Part 2 – Called “Songs We Remember,” this second set of three songs evokes the American volunteers’ love for Spain, its people and its culture. Each of the three songs was recorded in the 1930s in a different Spanish province, sung by local Spaniards. The recording was issued in 1947 in a limited edition. “We remember a land where the hope of freedom mingled with the soft fragrance of the orange blossoms and the smell of gunpowder,” Moe Fishman wrote in the 1961 liner notes, while Spain was still under Franco’s rule. “Listen . . . and you will hear the songs of a free Spain.”

LeagueOfAmericanWritersQB1750Part 3 – The third group of songs were excerpts from “Behind the Barbed Wire,” recorded in New York City in 1938 and originally released in the United States by the League of American Writers. Four of the six songs are included here. The title of the collection, a translation of the German song, “Wie Hinterm Draht,” refers to the concentration camps in France, where French, Spanish, Italian, and German anti-Fascists were held and where these songs were sung. The singer is Bart van der Schelling, backed by the Exiles Chorus directed by American Earl Robinson, one of the leading left wing composers of the era. Van der Schelling was born in Holland in 1892. He was seriously wounded twice in Spain, but continued to fight. He eventually became physically unable to continue, but didn’t stop singing. He was called the official singer for the returning American volunteers.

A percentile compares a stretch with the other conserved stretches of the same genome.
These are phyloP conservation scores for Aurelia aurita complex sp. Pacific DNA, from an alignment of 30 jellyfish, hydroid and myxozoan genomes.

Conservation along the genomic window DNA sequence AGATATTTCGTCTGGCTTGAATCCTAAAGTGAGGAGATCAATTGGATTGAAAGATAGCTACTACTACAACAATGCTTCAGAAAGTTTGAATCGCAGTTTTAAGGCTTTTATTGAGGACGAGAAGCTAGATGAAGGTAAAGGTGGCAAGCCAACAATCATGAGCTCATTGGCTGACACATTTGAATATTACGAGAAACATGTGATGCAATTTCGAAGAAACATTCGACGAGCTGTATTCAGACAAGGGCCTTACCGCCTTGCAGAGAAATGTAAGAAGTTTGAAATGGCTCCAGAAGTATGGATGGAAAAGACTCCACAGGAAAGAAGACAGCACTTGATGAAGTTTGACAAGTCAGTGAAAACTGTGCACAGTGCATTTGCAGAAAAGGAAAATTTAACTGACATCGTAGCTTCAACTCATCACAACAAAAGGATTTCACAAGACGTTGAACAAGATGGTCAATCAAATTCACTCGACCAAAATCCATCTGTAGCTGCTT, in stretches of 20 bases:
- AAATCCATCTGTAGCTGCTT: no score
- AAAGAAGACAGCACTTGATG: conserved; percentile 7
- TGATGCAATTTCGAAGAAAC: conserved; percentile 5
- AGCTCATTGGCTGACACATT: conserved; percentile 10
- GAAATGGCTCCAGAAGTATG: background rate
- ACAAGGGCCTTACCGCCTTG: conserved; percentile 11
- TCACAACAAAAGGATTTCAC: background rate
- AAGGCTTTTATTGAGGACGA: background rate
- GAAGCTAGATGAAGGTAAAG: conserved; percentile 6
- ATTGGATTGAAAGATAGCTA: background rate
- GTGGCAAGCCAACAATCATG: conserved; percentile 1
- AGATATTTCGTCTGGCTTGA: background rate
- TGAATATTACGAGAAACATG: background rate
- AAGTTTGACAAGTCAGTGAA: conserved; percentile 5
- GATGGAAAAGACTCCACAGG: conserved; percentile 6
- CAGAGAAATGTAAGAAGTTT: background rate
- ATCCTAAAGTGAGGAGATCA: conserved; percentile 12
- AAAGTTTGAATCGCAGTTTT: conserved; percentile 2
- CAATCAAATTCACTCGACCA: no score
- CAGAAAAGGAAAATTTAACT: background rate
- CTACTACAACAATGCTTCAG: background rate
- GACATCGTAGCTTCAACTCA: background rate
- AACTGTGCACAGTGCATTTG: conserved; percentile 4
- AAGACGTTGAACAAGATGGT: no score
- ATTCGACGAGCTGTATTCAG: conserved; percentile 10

In his poem, “Spain,” W. H. Auden wrote, “Our thoughts have bodies.” Of the 2,750 U.S. volunteers in Spain, one-third lost their lives, but for many of those who returned, the struggle continued. “The war in Spain is over in the field of action,” Republican General Vincente Rojo said in 1939, “but not in the field of thought.” And this “field of thought,” so aptly credited by Rojo, produced its own kind of action on the home front. Among other things, it began and propelled a vigorous commemorative process now 75 years old, in which the musical legacy of the war continues to be a centerpiece. To this day, songs of the Spanish Civil War are sung at annual gatherings in New York City and San Francisco. The songs bring this activist history forward at a time when the causes are no less urgent, and the enemies of freedom no less dangerous. 

Peter Glazer, ALBA Board member, is the author of Radical Nostalgia: Spanish Civil War Commemoration in America. He teaches performance studies at UC/Berkeley. 

Songs of the Spanish Civil War rekindles the hymnal of the Abraham Lincoln Brigade, honoring the more than 2,600 American volunteers who fought General Francisco Franco and his fellow fascists from Italy and Nazi Germany to defend the popularly elected Spanish Republic during the 1936-1939 conflict. Featuring Pete Seeger, Tom Glazer, Butch and Bess Hawes, Woody Guthrie, Ernst Busch, and Bart van der Schelling, these songs still inspire supporters of democratic causes around the world.

To order the CD please contact ALBA’s office at info@alba-valb.org or tel. (212) 674-5398

Songs of the Spanish Civil War. 

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One Response to “ Songs of the Spanish Civil War: The new edition ”

  1. Philip Richardson on March 15, 2015 at 8:32 am

    History books show the big picture, but the songs keep the beliefs, the feelings and the hopes alive. The desire for liberty and freedom has existed for centuries – the spirits of brave people inspired people then and they will continue to inspire us to fight oppression and injustice today, tomorrow and always.